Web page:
Mike D’Antoni claims to be an eternal optimist. Boy, did that get tested this week.
The Knicks haven’t played their best game against the Celtics, yet have only lost the first two games of the series by a combined five points. The Celtics have merely held serve on their home floor by barely beating an undermanned Knicks squad that figures to stay shorthanded after Amar’e Stoudemire and Chauncey Billups both sat out Thursday’s practice.
“We’re disappointed but we’re confident we can still get the job done. We’re definitely not having our heads down or whatever,” D’Antoni said. “We think we can get the job done no matter what. It’d be great if those guys can participate but if not we have to win anyway.”
D’Antoni added that despite the injuries to key players, he expects nothing less than great effort and sustained defensive intensity. It’s this newfound concentration on the defensive end that’s allowed the Knicks to stay with the Celtics and D’Antoni believes such passion will be even more prevalent tonight, thanks to the Garden crowd.
“It’s going to be a great atmosphere. And we’ll be psyched up. But we just have to guard against having too much adrenaline,” said D’Antoni. “Our guys played hard and as tough as they could’ve played up there I expect the same thing here.”
Stoudemire is listed as questionable and “likely” to play Friday after missing the second half of Game 2 with back spasms, while Billups’s status is a total crapshoot. The playoff savvy point guard strained his left knee on a drive to the basket late in Game 1.
“I’m pretty optimistic. It depends on how he moves, how it feels,” he said of Stoudemire, adding he’d rather see Stoudemire close to 100 percent instead of a shell of himself. “We can’t have him at half-speed, though. We can try him early and if it doesn’t work out we can make a change.”
As for Billups?
“I’m a little bit less optimistic,” D’Antoni said of his point guard. “He has a little bit tougher road to go.”
The third piece to New York’s “Big Three”, Carmelo Anthony, nearly single-handedly carried the Knicks to victory with a performance for the ages. Although he registered 42 points, 17 rebounds, and six assists in Game 2 he’d rather get more help – from anyone.
“I hope they can go but I really don’t know,” Anthony said of Billups and Stoudemire. “But the guys that are playing, we have to keep that same effort and play the same way.”
Anthony added that while his time in Denver prepared him to carry most of the scoring load, he doesn’t think that’s the way to beat an all-around team like the Celtics.
“I think the other guys understood that was a lot for any one person to take on,” Anthony said, referring to his Herculean effort in Game 2. He added he’d rather not shoulder such a load in Game 3 but will if needed. “I just want to do everything I can to try to win the basketball game. I’ll play all 48 [minutes] if I have to. It’s the playoffs now, so you have to leave it all out there every night. If [Stoudemire and Billups] can’t go I’ll have to step up and I can do it all, but at the same time guys have to step up as well because there’s no way I can do it all by myself.”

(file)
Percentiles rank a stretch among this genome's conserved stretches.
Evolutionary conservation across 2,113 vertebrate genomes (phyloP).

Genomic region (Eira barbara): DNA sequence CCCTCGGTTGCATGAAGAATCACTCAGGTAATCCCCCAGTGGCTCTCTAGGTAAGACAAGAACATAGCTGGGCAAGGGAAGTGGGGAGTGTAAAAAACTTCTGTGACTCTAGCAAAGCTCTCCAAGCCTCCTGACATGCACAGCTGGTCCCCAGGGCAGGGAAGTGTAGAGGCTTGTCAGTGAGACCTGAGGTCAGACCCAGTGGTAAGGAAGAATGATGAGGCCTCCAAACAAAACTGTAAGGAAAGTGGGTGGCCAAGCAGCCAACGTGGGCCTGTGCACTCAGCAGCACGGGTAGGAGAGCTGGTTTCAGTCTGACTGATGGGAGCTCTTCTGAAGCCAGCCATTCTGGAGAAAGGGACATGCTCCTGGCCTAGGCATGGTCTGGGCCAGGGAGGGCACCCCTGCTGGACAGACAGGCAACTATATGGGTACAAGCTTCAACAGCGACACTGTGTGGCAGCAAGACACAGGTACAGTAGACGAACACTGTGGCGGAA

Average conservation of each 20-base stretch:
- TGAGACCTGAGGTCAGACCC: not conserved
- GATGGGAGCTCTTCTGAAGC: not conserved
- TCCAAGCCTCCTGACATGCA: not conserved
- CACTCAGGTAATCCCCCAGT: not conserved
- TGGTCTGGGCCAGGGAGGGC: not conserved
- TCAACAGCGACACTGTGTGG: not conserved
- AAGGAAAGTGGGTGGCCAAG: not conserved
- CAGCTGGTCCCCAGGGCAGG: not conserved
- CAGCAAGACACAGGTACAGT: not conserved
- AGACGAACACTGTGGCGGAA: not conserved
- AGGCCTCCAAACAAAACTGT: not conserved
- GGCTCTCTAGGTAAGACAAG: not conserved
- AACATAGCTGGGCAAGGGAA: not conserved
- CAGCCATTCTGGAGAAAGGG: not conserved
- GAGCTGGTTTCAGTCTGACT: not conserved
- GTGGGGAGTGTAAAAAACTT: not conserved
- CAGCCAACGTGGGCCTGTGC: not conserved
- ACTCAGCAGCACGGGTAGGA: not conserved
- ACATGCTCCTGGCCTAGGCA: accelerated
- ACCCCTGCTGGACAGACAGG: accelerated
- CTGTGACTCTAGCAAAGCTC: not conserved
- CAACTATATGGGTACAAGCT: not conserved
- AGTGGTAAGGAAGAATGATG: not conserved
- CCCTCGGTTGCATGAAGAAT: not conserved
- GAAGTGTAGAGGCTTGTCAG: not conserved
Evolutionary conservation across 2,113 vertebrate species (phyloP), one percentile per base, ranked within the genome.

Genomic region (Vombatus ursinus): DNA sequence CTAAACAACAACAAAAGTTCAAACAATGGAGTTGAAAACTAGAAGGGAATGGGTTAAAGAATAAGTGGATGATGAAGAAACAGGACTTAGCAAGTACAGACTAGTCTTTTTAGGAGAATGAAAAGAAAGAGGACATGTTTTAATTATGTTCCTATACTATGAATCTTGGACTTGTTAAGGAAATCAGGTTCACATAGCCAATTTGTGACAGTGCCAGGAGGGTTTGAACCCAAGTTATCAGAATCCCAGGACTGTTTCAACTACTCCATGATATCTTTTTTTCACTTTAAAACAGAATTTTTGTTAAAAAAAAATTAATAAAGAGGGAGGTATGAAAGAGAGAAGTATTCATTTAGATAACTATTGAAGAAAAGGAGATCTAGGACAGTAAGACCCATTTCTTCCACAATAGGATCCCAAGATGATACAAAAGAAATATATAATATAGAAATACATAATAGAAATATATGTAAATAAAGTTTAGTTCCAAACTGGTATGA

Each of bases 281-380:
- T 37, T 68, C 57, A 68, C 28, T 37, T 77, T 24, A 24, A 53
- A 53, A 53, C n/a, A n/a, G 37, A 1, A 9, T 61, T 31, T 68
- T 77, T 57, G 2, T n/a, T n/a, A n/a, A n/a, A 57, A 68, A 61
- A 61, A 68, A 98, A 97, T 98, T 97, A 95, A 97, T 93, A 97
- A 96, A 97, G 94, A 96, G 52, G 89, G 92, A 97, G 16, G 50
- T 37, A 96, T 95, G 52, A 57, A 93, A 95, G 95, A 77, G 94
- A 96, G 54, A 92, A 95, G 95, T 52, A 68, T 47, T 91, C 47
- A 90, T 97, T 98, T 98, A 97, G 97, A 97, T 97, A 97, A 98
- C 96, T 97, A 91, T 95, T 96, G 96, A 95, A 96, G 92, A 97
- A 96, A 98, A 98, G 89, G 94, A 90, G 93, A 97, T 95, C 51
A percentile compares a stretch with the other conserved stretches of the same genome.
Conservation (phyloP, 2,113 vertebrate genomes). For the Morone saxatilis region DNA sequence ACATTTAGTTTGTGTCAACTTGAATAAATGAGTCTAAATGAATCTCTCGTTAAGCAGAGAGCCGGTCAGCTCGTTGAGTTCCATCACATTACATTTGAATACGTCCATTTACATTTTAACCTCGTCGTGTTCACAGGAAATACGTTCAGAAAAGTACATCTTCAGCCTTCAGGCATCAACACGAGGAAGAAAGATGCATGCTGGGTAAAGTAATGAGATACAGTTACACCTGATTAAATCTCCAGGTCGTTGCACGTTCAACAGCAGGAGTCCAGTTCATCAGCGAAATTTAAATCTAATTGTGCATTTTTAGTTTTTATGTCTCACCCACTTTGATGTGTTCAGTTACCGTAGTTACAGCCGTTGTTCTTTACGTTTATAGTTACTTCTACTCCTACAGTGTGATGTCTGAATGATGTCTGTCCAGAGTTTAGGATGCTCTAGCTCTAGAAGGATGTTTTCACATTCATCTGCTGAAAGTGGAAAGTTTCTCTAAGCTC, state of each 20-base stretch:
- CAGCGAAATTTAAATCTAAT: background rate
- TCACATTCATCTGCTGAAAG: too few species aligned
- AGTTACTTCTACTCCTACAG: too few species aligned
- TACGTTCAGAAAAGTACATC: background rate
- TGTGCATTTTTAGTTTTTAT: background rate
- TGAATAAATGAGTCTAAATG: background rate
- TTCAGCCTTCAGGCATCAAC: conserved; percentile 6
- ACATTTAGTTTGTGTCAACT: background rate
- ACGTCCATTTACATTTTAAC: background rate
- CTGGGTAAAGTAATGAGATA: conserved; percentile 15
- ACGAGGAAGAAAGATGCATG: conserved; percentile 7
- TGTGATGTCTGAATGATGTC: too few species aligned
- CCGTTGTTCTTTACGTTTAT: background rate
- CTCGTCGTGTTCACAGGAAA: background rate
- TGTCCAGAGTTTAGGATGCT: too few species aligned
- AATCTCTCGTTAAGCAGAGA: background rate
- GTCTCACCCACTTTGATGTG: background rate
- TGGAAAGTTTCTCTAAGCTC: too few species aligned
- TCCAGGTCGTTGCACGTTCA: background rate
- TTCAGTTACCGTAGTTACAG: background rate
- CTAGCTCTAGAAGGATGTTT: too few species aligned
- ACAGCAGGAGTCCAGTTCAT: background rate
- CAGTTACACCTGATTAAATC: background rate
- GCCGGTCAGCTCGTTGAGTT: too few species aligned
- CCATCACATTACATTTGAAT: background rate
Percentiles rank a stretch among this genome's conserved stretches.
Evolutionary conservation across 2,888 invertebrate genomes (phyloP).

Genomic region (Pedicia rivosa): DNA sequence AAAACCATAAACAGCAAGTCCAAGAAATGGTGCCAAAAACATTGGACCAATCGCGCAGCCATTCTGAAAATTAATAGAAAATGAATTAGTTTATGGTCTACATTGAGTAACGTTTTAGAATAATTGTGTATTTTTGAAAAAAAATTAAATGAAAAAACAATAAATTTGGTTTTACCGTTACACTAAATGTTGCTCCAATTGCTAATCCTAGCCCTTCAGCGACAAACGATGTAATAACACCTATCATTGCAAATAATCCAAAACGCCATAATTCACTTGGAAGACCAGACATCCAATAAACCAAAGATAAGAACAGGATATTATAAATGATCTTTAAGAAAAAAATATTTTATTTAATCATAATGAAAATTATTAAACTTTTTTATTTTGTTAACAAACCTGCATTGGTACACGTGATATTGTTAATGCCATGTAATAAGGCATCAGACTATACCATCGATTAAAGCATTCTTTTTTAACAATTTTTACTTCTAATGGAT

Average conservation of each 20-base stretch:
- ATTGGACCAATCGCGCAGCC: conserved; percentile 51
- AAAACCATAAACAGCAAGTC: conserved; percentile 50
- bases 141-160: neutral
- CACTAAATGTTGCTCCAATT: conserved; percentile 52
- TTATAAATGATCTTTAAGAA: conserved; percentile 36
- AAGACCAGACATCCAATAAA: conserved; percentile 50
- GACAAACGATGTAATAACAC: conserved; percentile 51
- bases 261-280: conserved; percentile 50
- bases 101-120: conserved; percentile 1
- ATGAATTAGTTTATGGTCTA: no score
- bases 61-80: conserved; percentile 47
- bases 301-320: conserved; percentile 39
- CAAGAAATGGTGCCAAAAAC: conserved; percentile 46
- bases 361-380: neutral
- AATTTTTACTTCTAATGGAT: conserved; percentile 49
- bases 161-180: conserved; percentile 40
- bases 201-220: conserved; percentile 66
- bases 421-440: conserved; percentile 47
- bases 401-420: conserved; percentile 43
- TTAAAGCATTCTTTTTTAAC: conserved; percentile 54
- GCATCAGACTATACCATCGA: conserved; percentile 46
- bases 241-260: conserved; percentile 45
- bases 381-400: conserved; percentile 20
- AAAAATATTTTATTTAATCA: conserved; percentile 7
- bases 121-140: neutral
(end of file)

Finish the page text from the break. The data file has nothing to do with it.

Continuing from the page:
Stoudemire wasn’t available for comment, as he stayed home in Manhattan to get treatment. Billups was present at the practice facilities but didn’t participate in any workouts. The veteran point guard said he’s been doing everything he can to get back on the floor and it’s now up to modern medicine.
“I feel a little better everyday. There’s no structural damage. But I don’t know [about availability],” Billups said. “They drained some blood and shot the cortisone and now have to wait. There’s nothing more I can do.”
Billups then added he doesn’t even need to be full-strength to help.
“I just want to able to run around there a little bit,” said Billups. “At this point I know I’m not going to be a 100 percent but I don’t need to be 100 percent to come back. I just need to help the team and not hurt the team.”
The fact that the Knicks continue to stick around late against the defending conference champs has given D’Antoni and his team some swagger. D’Antoni even scoffed when told that Celtic head coach Doc Rivers said Boston hasn’t played a full four quarters yet, almost eluding that his team can win not playing their best.
“It’s going to be a challenge. They’re really good,” D’Antoni said of the Celtics. “Our thought process is that they didn’t play well because we didn’t let them play well. That’s going to be our mindset going in and it’s up to them to prove us different. But we feel we can do the job.”
The biggest key, admitted D’Antoni, is slowing down Rajon Rondo. The crafty point guard is coming off a playoff career-high 30 points and seemingly got into the paint at will. D’Antoni said if the Knicks are to win tonight, that can’t happen again.
“We have to get back in transition,” D’Antoni said. “The first game he got to the rim three times all game and [in Game 2] he got to the rim eight times in the first quarter. We just didn’t bust back. But I thought otherwise we played smart and played with heart. Now if we can just hit shots we’ll be OK.
“We feel good about where we are and it should be a great night for us…hopefully.”